A Brief History of Chocolate

DSCF2543In the early 16th Century, after the conquest of Mexico, Aztec Emperor Montezuma offered the explorer Hernan Cortez fifty jars of chocolate (a valued currency of the Aztecs). Spanish explorers soon returned to Spain with cocoa beans and told of their use in the distant continent. Drinking chocolate, mixed with sugar cane and spices such as cinnamon, became popular in Spain and chocolatiers soon discovered how versatile this small bean could be.

DSCF2539Cocoa can only be found in equatorial climates which provide the right conditions for the tree to grow. Similar to the olive tree, it can take 5 or 6 years before the tree reaches maturity and yields bean pods. After harvesting, the beans need to be clean and roasted. The husks are then removed and the beans ground to small pieces called nibs. The nibs are then ground to a fine paste and added to sugar and cocoa butter, which is also extracted from the beans. Finally the chocolate is moulded into bars and individual chocolates with various fillings.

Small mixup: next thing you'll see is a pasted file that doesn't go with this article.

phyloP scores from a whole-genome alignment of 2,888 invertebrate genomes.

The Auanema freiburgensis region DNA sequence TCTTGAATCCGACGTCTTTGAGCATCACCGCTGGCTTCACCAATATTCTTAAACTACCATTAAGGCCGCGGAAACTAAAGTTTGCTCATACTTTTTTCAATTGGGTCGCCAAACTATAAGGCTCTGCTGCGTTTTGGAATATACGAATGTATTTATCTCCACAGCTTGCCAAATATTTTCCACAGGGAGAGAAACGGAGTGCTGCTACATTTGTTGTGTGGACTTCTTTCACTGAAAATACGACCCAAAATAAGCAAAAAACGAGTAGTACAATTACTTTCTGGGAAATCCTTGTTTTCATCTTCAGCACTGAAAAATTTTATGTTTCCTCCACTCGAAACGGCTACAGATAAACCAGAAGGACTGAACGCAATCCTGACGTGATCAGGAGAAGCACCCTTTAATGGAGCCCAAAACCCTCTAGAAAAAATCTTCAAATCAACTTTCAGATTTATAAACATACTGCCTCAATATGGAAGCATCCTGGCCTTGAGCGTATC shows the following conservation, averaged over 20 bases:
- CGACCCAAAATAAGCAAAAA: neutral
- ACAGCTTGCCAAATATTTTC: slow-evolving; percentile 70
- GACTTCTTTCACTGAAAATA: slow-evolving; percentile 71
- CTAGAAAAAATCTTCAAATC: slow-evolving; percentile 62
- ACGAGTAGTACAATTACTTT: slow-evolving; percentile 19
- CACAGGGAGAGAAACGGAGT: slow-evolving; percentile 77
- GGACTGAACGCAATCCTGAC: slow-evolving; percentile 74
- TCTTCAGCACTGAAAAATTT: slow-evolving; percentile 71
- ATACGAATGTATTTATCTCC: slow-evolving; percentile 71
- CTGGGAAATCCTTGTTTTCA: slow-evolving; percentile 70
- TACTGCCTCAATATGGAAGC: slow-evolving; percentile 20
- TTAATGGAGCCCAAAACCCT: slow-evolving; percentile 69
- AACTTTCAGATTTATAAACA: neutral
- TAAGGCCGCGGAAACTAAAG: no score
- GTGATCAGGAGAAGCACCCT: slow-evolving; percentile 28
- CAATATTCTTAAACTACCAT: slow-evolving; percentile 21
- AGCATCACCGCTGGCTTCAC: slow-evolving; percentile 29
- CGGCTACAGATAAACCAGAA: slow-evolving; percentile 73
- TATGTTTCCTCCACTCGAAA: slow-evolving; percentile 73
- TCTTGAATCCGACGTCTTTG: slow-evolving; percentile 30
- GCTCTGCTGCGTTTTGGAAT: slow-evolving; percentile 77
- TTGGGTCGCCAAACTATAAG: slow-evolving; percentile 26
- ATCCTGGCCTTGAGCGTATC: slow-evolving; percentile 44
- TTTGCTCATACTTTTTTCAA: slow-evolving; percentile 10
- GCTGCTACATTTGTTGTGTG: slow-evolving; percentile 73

DSCF2547In 1881 Valeriano Lopez Lloret founded a small family business making chocolate and Valor has been producing chocolate in Spain ever since, first as hand-made chocolates and now in a large factory on the outskirts of Villajoyosa on the Costa Blanca coast. Here it is possible to visit the museum to learn about the history of the industry before touring the factory itself and eventually tasting the final product – the best part of the tour. It is amazing just how many versions of chocolate they produce from drinking powder, huge bars and individual handcrafted chocolates.  This year’s Christmas offering is a box of chocolates with cocktail-based centres such as cosmopolitan and pina colada.


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